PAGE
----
Floor Care Procedures
The number one priority of having great maintenance levels is to prioritize the procedures into a comprehensive plan of action.
It all begins with preventing soils from accumulating in the building.
These procedures will include designating walk-off areas to control soils from entering the structure, followed by using sturdy walk-off matting both inside and outside the entrance doors.
The plan should also include using a strong maintenance presence in the outdoor spaces adjacent to the building.
This will limit the amount of particulate soils that enter the structure.
Limiting or controlling soils will help keep the flooring looking its best for longer periods of time; it will make routine and interim procedures more effective and prolong the gap between restoration procedures.
Minutia Of Mopping
Dust mopping removes any dry particulate soils and can be the backbone of a routine maintenance program.
It is the first line of defense on the intrusion of dust, debris and abrasive soils that can damage flooring and floor finish surfaces.
When using a dust mop, push the mop over the flooring, never lifting the mop from the flooring surface.
On turns of the mop, overlap the turn area to ensure the soils stay in front of the mop as it is pushed across the floor.
When finishing the dust mopping procedure, place the mop end first into a trashcan with a liner and carefully brush the accumulated soil into the receptacle.
A handheld vacuum cleaner can be used in place of the brush and trashcan unloading method.
Under no circumstances should the mop be shaken, either indoors or outdoors; this just places the soil back on the areas just cleaned.
Any soil accumulation in the stopping point should be swept up or vacuumed from the floor.
Broom sweeping is better for smaller areas or areas that are uneven or grouted.
Remember, dust mopping is not always the most effective method for grouted flooring, which includes ceramic tile or natural stone tile.
Make sure the bristling on the broom is compatible with the type and smoothness, or lack thereof, of the flooring surface.
A smooth surface will require a fine sweeping broom, whereas a rough textured surface will require a coarser bristling or a combination of fine and rough bristling.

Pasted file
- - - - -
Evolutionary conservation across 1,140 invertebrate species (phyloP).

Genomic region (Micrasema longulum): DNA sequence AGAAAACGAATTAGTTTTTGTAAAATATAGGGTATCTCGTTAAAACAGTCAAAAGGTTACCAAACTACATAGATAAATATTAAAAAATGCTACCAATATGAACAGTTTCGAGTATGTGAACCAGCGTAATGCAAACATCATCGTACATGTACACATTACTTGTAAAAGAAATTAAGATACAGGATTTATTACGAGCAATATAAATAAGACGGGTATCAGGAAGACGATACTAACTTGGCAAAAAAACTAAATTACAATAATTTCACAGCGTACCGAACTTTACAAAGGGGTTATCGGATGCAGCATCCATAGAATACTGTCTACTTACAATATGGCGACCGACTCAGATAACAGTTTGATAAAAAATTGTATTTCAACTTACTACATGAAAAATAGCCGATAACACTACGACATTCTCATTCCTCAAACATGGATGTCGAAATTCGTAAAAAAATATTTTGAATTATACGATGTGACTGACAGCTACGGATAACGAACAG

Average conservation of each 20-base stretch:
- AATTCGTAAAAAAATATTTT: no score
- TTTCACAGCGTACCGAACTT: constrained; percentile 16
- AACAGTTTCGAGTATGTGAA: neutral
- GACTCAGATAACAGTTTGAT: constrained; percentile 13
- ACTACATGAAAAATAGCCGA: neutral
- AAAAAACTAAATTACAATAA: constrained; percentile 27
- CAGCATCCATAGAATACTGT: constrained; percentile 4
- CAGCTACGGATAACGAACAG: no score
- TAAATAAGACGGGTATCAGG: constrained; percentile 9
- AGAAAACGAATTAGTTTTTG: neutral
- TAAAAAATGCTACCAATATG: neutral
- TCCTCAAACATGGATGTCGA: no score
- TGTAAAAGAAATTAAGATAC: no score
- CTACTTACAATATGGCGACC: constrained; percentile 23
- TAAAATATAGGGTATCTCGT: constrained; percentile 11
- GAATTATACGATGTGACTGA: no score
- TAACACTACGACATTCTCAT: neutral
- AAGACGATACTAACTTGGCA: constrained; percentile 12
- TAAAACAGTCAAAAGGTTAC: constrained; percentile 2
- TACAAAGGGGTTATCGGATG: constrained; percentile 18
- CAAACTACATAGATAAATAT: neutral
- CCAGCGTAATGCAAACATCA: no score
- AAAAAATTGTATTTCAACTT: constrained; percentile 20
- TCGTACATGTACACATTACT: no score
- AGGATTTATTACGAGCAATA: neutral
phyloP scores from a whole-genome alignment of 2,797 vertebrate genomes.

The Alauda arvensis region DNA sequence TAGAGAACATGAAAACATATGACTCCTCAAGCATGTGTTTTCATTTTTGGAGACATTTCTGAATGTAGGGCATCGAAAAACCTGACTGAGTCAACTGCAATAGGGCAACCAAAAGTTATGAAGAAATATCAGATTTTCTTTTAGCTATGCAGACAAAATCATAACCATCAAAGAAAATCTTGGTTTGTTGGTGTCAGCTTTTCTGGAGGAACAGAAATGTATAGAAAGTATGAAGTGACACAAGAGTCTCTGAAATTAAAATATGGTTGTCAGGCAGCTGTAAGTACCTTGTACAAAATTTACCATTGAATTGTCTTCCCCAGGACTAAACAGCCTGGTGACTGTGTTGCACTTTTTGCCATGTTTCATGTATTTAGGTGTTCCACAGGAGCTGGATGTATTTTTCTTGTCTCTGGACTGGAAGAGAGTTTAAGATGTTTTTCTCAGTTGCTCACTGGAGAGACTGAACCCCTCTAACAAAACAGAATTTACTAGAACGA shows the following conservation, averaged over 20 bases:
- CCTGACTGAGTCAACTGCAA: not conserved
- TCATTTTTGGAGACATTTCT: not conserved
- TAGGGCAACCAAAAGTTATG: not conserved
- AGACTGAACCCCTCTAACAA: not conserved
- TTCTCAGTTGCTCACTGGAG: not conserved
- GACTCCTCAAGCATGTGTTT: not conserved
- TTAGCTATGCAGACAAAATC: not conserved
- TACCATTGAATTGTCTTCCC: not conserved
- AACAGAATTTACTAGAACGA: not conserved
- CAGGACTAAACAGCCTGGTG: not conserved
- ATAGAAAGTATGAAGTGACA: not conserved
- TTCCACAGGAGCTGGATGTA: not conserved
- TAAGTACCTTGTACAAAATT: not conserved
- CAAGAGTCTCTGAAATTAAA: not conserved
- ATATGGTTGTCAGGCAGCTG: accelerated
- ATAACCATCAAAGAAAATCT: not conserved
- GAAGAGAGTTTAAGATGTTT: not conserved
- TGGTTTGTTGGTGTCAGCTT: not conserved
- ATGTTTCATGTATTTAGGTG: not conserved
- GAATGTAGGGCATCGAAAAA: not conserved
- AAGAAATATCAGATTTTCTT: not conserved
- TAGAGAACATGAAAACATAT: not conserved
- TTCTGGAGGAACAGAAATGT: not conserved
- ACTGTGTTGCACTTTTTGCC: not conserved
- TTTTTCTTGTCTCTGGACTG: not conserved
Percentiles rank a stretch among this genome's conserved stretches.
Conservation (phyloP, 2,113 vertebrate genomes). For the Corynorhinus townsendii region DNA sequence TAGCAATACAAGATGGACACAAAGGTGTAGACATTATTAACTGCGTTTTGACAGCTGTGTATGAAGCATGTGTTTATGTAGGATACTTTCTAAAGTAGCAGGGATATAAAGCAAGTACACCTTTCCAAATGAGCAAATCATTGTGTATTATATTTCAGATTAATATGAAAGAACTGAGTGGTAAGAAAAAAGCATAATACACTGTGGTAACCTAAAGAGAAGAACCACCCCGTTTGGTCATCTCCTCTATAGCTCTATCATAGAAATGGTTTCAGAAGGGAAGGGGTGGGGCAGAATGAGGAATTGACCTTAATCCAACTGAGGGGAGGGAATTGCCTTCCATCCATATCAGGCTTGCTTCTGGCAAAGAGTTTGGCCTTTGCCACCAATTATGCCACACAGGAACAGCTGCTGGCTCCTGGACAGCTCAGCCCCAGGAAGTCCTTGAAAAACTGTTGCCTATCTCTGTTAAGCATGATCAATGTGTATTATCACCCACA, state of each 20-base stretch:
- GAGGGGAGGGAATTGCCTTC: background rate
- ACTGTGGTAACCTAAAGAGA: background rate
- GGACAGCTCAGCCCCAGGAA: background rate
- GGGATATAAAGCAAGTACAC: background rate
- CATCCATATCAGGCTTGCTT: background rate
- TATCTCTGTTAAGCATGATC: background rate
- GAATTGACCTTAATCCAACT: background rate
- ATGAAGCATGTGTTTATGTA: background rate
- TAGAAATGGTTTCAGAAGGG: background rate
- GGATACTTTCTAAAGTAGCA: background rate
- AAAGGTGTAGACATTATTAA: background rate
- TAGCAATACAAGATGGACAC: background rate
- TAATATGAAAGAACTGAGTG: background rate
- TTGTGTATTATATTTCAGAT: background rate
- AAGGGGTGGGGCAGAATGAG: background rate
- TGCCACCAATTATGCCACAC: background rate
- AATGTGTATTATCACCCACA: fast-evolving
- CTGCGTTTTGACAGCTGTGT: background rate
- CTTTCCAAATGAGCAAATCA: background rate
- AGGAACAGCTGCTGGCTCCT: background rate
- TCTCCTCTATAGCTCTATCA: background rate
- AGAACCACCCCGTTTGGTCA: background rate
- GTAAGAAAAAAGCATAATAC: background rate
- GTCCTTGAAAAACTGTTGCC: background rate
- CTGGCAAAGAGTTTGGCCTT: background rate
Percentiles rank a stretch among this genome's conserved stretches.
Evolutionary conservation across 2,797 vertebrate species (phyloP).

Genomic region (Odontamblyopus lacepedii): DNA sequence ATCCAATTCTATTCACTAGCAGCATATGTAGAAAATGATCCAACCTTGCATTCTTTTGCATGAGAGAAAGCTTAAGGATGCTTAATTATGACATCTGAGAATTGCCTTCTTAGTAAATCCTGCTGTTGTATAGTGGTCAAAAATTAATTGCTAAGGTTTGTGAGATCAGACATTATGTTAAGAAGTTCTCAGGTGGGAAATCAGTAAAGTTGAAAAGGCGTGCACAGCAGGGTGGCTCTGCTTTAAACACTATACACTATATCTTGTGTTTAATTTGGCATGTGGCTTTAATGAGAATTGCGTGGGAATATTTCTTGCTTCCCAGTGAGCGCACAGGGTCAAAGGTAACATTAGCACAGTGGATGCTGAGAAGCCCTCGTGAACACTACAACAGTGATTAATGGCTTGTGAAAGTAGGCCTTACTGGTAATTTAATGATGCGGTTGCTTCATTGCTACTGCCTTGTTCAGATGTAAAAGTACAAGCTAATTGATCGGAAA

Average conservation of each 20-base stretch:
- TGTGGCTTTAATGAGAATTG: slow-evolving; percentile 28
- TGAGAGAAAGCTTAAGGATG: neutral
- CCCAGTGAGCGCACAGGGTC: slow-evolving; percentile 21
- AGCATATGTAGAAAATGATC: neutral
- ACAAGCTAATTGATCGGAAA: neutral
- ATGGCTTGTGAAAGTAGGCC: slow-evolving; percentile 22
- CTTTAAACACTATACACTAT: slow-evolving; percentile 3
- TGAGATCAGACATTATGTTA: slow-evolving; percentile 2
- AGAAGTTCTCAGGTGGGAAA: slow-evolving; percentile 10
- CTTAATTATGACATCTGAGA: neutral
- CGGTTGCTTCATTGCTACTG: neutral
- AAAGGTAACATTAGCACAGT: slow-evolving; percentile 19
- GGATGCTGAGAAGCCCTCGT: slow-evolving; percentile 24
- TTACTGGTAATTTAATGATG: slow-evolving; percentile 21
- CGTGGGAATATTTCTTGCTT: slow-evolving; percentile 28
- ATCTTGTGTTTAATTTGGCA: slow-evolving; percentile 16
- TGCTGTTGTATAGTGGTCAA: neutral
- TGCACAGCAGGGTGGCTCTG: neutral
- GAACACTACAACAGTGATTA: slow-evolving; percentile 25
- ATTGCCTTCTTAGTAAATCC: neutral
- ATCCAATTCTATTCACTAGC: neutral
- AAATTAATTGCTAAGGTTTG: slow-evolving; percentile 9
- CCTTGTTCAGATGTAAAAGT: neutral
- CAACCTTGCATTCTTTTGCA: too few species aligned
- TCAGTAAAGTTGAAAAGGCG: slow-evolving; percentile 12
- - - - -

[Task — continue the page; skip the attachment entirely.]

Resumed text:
Soils collected during the process should be picked up with a dustpan or lobby pan.
Although mopping will work, vacuuming the collection area will give the best results.
Vacuuming is generally the most effective way to remove dry, particulate soils, although not the most efficient from a productivity point of view.
A suction-only vacuum is probably the most useful, as a vacuum with a beater brush or bar could cause scratching of the floor, depending on its type.
Make sure the floor tool is free from burrs or cuts that could also scratch softer flooring types.
A good filtration system should be employed to minimize any residual accumulation of collected soils and dust.
Use good evaluation processes in making the proper determination of the correct dry soil removal technique for each floor encountered.
In certain large areas, it may be best to use a combination of all three methods for the most efficient and effective removal of damaging soil.
Careful evaluation with customer input can be invaluable in making sure all avenues are explored.
Customers have great expectations on what the most cost effective measures are, but do not always understand the most effective methods for long-term care and maintenance issues.
Forthcoming monthly columns will continue this in-depth look at the maintenance process.
Dane Gregory is the commercial sales manager for Bridgewater Corporation, which owns Interlink Supply. He works with commercial cleaners to help them build their businesses by adding services without a lot of additional cost. He also helps them with technical aspects of cleaning carpet, tile and grout and stone surfaces. Gregory instructs classes for each floor surface as well as the Commercial Cleaning Initiative, which covers all these floor surfaces. He may be reached at email@example.com.